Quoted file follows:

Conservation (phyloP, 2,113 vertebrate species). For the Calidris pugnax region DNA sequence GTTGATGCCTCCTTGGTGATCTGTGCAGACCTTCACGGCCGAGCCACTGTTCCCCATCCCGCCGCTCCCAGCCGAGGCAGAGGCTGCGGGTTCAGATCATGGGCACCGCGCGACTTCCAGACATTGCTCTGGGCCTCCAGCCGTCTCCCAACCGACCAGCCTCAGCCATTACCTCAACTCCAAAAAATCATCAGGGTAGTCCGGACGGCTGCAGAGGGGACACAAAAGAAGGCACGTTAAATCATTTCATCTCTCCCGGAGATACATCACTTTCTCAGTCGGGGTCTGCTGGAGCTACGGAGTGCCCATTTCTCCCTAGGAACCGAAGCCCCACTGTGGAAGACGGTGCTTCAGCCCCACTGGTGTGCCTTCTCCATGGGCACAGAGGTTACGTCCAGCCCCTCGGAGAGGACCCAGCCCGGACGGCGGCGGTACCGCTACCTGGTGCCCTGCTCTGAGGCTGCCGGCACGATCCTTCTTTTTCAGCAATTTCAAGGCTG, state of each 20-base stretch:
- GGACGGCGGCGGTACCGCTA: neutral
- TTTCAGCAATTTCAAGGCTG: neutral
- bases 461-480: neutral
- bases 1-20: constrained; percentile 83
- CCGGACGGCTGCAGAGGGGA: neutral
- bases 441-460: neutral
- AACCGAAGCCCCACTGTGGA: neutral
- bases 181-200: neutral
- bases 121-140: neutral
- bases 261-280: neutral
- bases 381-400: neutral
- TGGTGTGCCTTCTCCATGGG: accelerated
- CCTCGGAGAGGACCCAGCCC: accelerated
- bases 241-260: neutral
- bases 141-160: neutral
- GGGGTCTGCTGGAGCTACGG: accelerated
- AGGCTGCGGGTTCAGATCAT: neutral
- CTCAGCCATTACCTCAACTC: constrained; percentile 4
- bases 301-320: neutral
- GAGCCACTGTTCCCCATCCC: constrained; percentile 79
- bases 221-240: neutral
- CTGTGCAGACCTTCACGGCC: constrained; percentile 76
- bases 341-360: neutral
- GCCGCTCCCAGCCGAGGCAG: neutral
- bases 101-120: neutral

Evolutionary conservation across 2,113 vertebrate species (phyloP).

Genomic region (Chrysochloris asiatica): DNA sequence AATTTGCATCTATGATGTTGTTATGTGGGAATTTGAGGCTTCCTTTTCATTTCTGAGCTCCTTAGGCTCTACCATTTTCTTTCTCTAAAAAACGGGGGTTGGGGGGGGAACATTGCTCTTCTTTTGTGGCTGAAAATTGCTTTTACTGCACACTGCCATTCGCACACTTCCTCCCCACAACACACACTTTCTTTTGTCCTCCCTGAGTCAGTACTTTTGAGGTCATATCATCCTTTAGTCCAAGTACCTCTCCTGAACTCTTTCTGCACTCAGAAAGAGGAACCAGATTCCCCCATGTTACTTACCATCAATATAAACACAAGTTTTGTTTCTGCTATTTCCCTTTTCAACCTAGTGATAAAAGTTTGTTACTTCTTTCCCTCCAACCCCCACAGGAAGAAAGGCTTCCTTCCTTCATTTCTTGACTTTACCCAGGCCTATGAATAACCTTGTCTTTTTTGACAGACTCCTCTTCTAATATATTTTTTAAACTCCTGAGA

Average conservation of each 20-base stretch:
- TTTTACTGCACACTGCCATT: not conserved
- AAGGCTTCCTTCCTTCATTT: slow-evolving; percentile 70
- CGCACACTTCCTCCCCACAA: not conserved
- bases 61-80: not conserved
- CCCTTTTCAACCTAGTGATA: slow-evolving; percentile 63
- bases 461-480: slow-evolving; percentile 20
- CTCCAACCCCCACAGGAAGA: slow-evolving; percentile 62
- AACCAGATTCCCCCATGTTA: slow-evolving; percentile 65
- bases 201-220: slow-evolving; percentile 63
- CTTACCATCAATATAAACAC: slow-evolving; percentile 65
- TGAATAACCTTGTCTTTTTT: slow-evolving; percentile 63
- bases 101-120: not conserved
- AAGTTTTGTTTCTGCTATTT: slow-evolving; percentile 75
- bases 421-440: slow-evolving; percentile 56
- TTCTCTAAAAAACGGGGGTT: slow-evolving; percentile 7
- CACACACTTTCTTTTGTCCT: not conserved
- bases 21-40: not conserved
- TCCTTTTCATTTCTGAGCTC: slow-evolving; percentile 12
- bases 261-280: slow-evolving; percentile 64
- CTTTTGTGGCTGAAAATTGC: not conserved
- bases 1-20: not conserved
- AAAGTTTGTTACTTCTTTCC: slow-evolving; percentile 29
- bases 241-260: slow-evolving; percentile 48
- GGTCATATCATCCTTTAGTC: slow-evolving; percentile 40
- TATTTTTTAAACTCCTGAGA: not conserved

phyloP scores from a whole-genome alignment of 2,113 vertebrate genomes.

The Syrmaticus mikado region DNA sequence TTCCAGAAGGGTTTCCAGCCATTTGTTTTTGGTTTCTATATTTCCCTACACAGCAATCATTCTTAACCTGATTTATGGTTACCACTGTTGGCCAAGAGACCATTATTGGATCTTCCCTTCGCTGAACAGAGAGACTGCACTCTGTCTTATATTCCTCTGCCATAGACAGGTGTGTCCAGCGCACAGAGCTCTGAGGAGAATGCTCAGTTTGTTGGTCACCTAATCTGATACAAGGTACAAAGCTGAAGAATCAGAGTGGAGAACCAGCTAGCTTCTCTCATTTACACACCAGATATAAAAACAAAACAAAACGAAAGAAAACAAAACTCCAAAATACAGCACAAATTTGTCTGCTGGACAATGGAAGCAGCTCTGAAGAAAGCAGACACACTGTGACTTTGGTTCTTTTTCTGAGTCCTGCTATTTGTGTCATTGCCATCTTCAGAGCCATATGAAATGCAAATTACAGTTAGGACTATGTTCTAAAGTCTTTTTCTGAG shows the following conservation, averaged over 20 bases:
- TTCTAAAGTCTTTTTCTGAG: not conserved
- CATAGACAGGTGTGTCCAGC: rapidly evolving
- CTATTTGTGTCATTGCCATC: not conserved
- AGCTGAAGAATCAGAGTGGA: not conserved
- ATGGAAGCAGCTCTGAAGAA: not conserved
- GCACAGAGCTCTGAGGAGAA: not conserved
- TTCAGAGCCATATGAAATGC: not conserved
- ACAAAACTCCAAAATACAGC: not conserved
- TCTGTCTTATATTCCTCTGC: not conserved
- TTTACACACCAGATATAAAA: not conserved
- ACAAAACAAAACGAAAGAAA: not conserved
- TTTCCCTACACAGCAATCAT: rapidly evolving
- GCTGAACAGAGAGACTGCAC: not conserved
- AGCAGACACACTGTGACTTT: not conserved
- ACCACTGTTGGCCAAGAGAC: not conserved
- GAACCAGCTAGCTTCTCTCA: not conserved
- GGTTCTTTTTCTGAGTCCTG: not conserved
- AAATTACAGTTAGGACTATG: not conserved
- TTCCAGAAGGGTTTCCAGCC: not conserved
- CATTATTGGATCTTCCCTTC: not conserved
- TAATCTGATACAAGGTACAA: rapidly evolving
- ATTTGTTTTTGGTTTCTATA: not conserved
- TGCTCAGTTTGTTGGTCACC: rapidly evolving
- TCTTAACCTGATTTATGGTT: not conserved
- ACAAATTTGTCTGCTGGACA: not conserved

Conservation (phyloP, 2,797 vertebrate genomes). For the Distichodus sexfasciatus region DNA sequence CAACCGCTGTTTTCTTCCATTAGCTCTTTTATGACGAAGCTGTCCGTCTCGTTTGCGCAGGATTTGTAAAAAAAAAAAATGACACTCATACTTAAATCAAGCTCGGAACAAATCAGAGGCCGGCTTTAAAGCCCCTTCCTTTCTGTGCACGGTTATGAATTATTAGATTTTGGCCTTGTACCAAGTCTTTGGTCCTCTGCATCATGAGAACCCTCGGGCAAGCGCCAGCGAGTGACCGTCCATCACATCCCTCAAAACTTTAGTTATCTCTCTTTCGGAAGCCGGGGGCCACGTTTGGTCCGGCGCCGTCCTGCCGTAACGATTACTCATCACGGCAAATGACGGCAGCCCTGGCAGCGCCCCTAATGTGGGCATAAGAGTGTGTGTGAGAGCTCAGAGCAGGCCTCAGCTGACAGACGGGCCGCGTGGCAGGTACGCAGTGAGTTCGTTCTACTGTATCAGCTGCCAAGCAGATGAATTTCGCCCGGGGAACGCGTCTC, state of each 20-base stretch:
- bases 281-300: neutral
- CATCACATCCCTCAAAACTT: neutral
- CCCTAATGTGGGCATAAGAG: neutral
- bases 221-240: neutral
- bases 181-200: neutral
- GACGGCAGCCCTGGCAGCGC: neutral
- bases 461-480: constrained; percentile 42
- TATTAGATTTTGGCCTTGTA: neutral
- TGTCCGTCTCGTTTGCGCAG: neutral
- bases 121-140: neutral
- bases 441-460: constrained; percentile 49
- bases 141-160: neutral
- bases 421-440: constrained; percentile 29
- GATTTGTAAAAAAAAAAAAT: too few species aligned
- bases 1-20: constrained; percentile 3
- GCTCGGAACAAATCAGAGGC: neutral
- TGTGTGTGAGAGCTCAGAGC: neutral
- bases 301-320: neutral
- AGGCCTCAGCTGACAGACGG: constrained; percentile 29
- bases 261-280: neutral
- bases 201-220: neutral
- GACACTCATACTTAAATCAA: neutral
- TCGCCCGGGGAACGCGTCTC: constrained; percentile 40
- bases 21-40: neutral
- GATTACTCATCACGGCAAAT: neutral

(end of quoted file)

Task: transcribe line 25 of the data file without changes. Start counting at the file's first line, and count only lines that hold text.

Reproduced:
- GCCGCTCCCAGCCGAGGCAG: neutral